I like little creatures that come with great utility. Being able to get something out of a critter, even a weak one drop, later in the game is one of the goals I enforce fairly strongly. There’s little more frustrating than trying to get back into a game and you draw nothing but lands (unless, of course, landfall is perhaps involved) or weak critters that aren’t helpful.
Alternatively I could simply give in to monstrosity romance and the like.
When we stop to consider one drops in the history of Magic we are often left seeing engines like Weathered Wayfarer, parasitic and linear bodies like Goblin Lackey, or modest utility like Llanowar Elves. Many of the best of these options aren’t set at common or aren’t feasible without a cube subservient to ensuring the parasitic themes are working.
But sometimes a creature comes along that’s worth a closer look and careful consideration because it’s a hidden contender for something greater. Something like Fume Spitter.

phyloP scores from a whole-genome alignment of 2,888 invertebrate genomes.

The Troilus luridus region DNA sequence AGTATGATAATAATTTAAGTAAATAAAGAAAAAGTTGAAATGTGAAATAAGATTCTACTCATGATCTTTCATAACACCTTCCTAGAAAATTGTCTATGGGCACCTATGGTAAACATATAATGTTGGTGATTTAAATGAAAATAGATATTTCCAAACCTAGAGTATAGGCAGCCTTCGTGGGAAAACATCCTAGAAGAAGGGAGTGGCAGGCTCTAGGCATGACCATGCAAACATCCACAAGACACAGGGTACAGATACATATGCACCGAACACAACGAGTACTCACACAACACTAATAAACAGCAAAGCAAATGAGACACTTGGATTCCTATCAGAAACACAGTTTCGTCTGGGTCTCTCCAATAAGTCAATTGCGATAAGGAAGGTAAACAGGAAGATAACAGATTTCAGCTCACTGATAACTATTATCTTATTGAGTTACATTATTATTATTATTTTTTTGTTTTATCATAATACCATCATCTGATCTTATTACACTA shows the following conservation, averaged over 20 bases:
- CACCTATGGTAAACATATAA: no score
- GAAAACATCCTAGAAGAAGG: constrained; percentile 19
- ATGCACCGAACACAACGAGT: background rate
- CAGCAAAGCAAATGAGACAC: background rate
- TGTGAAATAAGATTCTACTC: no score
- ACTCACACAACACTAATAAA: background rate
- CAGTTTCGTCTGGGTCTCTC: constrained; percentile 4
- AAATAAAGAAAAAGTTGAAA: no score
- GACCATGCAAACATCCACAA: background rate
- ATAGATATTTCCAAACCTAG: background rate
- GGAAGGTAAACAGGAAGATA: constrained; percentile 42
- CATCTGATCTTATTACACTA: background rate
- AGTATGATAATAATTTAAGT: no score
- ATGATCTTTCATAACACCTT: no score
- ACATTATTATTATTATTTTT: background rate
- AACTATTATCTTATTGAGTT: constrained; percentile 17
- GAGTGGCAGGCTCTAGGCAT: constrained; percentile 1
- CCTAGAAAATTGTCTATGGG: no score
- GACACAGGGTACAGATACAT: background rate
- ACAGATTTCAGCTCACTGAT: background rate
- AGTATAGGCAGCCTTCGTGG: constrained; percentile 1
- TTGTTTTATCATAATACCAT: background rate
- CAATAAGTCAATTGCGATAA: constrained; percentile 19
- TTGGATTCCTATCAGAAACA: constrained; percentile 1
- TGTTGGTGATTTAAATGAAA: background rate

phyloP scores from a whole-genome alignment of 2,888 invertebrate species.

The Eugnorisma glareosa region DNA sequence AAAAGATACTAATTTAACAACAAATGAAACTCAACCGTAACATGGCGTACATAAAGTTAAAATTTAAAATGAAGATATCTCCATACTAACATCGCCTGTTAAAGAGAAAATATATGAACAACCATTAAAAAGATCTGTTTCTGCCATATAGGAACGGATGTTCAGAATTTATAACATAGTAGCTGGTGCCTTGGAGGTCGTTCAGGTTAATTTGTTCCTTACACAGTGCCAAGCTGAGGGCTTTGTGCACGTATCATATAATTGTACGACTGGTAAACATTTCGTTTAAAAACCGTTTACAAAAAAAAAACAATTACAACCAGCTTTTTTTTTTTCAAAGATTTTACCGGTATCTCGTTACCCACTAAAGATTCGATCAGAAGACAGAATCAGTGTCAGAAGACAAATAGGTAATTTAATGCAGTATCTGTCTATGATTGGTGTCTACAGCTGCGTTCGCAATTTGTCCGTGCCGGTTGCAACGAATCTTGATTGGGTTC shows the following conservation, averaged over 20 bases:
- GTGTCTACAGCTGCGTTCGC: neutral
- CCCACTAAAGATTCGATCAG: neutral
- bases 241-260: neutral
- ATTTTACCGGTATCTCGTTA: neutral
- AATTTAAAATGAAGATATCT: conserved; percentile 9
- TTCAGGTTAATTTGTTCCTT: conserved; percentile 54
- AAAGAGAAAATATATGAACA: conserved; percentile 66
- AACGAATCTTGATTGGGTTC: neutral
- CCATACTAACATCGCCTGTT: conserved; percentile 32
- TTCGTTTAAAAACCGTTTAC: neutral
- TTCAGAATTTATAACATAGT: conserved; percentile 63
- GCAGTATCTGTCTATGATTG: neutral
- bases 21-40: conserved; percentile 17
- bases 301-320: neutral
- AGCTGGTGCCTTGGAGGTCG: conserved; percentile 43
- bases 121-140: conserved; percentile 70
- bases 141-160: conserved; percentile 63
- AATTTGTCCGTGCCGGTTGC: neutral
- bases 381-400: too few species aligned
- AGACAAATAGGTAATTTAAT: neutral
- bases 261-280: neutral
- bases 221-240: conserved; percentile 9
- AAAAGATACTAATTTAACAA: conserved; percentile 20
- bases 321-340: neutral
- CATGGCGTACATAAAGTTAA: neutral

It’s easy to take a quick glance at Fume Spitter and chalk it up as just another black “sacrifice for a one shot effect” dude. However, like Mogg Fanatic, some one shot effects can be very useful and desirable, potentially even late in the game.
When I first looked over Fume Spitter I ignored the delicate balance that power and toughness contribute in Limited. There are few creatures in the game that can chump block one big dude and simultaneously reduce the power of another. Giving a -1/-1 counter to a creature can dramatically change the balance of the board:
- Errant Ephemeron or Rhox Brute become much easier to trade with
- Virtually every pinger bites the dust
- Most of the creatures with shadow take a hike
Fume Spitter isn’t an aggressive creature but it can be a value-add for some control and midrange builds. Edging and grinding an opponent down is easier when little guys that potentially can are running around.